GSBS Student Publications

Title

Cloning, expression, and regulation of lithocholic acid 6 beta-hydroxylase

UMMS Affiliation

Graduate School of Biomedical Sciences; Department of Biochemistry and Molecular Biology

Date

11-5-1991

Document Type

Article

Medical Subject Headings

Amino Acid Sequence; Animals; *Aryl Hydrocarbon Hydroxylases; Base Sequence; Blotting, Northern; Blotting, Southern; Cholic Acid; Cholic Acids; Cloning, Molecular; Cricetinae; Cytochrome P-450 Enzyme System; DNA; Enzyme Induction; Gene Expression Regulation; Genes; Lithocholic Acid; Liver; Molecular Sequence Data; RNA, Messenger; Restriction Mapping; Sequence Alignment; Steroid Hydroxylases; Transfection

Disciplines

Life Sciences | Medicine and Health Sciences

Abstract

We have isolated a hamster liver cDNA whose expression is induced upon feeding hamsters with a cholic acid-rich diet. It was identified as a cytochrome P450 family 3 protein, by sequence homology, and named CYP3A10. The activity of CYP3A10 was determined by transient expression of its cDNA in transfected COS cells and was found to hydroxylate lithocholic acid at position 6 beta. CYP3A10 RNA is 50-fold higher in males than in female hamsters. In males, it appears to be regulated by age with expression highest after puberty. Shortly after weaning (28 days), cholic acid feeding of male hamsters elevates the level of message over that of hamsters fed with normal laboratory chow. Females do not exhibit regulation by cholic acid. In hamster liver, murideoxycholic acid, the 6 beta-metabolite of lithocholic acid, is the major hydroxylated product of lithocholic acid. Lithocholic acid 6 beta-hydroxylase (6 beta-hydroxylase) activity is greatly diminished in hamster female liver microsomes as would be expected due to the lack of CYP3A10 mRNA in females. Additionally, male liver microsomal 6 beta-hydroxylase activity was increased by cholic acid feeding, consistent with the cholic acid-mediated induction of its RNA. These results indicate that, in male hamsters, 6 beta-hydroxylation is the major pathway for detoxification of lithocholate and that, likely, CYP3A10 is responsible for that activity.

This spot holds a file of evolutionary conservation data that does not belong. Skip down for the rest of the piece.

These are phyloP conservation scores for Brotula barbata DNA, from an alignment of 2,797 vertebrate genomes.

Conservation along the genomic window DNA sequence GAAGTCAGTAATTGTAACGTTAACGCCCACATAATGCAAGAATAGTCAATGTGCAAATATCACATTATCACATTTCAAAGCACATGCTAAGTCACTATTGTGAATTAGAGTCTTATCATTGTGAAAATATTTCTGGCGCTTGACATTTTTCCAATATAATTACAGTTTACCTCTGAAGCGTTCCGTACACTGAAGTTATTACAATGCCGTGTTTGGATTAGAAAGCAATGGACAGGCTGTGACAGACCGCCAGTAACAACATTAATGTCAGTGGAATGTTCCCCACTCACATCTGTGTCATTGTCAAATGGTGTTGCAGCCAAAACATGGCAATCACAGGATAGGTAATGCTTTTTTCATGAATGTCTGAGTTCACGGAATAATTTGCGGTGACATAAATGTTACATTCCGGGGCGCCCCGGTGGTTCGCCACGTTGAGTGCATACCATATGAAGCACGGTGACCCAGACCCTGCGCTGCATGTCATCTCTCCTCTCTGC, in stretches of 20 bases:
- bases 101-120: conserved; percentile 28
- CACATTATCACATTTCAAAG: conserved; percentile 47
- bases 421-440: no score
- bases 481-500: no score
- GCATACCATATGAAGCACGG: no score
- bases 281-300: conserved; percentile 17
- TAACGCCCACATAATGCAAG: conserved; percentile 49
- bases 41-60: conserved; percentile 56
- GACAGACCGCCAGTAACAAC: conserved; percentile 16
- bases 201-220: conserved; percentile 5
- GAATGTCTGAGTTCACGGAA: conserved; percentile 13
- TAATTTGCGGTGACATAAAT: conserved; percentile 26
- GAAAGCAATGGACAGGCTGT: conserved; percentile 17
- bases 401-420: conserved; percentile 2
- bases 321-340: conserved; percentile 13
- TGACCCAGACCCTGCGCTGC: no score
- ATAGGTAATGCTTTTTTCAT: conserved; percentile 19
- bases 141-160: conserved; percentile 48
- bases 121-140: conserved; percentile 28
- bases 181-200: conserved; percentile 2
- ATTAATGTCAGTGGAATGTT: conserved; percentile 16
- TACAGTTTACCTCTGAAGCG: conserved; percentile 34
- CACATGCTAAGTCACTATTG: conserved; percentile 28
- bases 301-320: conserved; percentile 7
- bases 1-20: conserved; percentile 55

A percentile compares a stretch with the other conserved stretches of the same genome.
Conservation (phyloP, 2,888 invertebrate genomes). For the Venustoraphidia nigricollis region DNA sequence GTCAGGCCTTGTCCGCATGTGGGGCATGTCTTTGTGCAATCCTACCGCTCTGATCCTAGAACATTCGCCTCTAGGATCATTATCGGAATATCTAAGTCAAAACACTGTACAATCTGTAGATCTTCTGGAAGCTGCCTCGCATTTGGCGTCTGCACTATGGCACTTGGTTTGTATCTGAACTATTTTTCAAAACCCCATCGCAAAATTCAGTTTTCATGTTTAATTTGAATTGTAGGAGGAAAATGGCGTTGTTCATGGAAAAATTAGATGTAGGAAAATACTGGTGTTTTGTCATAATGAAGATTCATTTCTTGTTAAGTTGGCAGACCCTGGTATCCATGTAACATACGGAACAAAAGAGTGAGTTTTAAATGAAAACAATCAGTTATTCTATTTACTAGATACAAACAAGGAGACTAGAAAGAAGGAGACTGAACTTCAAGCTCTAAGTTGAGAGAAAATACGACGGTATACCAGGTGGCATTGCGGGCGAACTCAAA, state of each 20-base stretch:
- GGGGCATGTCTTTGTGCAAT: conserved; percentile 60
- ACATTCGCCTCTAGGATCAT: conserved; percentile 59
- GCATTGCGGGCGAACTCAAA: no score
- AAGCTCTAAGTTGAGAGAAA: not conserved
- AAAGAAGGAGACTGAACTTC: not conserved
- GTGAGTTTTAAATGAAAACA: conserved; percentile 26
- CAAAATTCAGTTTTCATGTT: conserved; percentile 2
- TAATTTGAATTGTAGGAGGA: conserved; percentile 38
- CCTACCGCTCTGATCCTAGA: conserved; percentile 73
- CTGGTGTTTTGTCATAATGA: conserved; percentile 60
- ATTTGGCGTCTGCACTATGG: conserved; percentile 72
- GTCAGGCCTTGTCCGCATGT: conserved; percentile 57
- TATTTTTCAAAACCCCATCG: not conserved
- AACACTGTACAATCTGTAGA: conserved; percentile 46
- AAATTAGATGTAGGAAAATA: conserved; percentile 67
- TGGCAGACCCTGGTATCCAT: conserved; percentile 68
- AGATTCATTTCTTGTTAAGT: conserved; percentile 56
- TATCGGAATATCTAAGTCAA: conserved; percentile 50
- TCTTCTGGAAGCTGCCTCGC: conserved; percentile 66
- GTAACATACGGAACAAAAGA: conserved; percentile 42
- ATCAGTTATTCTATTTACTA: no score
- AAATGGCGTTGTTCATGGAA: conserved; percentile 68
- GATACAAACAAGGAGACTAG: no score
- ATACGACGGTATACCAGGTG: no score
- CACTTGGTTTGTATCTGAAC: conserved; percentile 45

Rights and Permissions

Citation: J Biol Chem. 1991 Nov 5;266(31):21030-6.

Related Resources

Link to Article in PubMed

Journal Title

The Journal of biological chemistry

PubMed ID

1840595